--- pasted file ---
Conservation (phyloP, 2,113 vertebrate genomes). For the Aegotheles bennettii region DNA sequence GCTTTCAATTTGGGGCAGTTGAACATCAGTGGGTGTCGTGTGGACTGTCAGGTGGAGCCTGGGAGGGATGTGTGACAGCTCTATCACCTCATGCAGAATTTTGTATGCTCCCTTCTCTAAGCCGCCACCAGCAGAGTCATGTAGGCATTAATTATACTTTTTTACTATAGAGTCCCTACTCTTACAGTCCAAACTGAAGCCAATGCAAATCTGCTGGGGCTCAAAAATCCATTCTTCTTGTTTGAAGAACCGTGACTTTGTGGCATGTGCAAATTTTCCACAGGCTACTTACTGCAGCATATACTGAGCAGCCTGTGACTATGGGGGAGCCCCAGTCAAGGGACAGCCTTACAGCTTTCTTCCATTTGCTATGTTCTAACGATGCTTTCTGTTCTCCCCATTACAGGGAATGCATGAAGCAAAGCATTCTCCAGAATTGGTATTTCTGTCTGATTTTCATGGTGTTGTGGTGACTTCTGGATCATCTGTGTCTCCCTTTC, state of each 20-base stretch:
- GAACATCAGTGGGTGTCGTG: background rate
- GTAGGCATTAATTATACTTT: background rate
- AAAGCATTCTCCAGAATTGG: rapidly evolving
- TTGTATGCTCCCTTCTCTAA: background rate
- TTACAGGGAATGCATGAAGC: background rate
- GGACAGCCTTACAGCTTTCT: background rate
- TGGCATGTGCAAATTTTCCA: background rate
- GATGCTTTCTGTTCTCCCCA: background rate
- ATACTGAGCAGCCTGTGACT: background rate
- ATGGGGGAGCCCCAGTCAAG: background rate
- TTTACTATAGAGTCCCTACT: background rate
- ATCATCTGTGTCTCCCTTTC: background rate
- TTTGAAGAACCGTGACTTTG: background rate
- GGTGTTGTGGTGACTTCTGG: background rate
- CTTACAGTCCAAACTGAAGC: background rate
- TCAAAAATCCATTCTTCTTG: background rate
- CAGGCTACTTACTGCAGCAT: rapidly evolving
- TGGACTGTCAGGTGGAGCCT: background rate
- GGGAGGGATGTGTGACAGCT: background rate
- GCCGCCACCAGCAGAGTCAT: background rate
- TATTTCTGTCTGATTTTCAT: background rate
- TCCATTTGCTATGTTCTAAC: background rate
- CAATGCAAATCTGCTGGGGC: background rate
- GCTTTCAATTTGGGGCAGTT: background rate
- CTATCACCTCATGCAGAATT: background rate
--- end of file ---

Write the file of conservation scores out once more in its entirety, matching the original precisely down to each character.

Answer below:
Conservation (phyloP, 2,113 vertebrate genomes). For the Aegotheles bennettii region DNA sequence GCTTTCAATTTGGGGCAGTTGAACATCAGTGGGTGTCGTGTGGACTGTCAGGTGGAGCCTGGGAGGGATGTGTGACAGCTCTATCACCTCATGCAGAATTTTGTATGCTCCCTTCTCTAAGCCGCCACCAGCAGAGTCATGTAGGCATTAATTATACTTTTTTACTATAGAGTCCCTACTCTTACAGTCCAAACTGAAGCCAATGCAAATCTGCTGGGGCTCAAAAATCCATTCTTCTTGTTTGAAGAACCGTGACTTTGTGGCATGTGCAAATTTTCCACAGGCTACTTACTGCAGCATATACTGAGCAGCCTGTGACTATGGGGGAGCCCCAGTCAAGGGACAGCCTTACAGCTTTCTTCCATTTGCTATGTTCTAACGATGCTTTCTGTTCTCCCCATTACAGGGAATGCATGAAGCAAAGCATTCTCCAGAATTGGTATTTCTGTCTGATTTTCATGGTGTTGTGGTGACTTCTGGATCATCTGTGTCTCCCTTTC, state of each 20-base stretch:
- GAACATCAGTGGGTGTCGTG: background rate
- GTAGGCATTAATTATACTTT: background rate
- AAAGCATTCTCCAGAATTGG: rapidly evolving
- TTGTATGCTCCCTTCTCTAA: background rate
- TTACAGGGAATGCATGAAGC: background rate
- GGACAGCCTTACAGCTTTCT: background rate
- TGGCATGTGCAAATTTTCCA: background rate
- GATGCTTTCTGTTCTCCCCA: background rate
- ATACTGAGCAGCCTGTGACT: background rate
- ATGGGGGAGCCCCAGTCAAG: background rate
- TTTACTATAGAGTCCCTACT: background rate
- ATCATCTGTGTCTCCCTTTC: background rate
- TTTGAAGAACCGTGACTTTG: background rate
- GGTGTTGTGGTGACTTCTGG: background rate
- CTTACAGTCCAAACTGAAGC: background rate
- TCAAAAATCCATTCTTCTTG: background rate
- CAGGCTACTTACTGCAGCAT: rapidly evolving
- TGGACTGTCAGGTGGAGCCT: background rate
- GGGAGGGATGTGTGACAGCT: background rate
- GCCGCCACCAGCAGAGTCAT: background rate
- TATTTCTGTCTGATTTTCAT: background rate
- TCCATTTGCTATGTTCTAAC: background rate
- CAATGCAAATCTGCTGGGGC: background rate
- GCTTTCAATTTGGGGCAGTT: background rate
- CTATCACCTCATGCAGAATT: background rate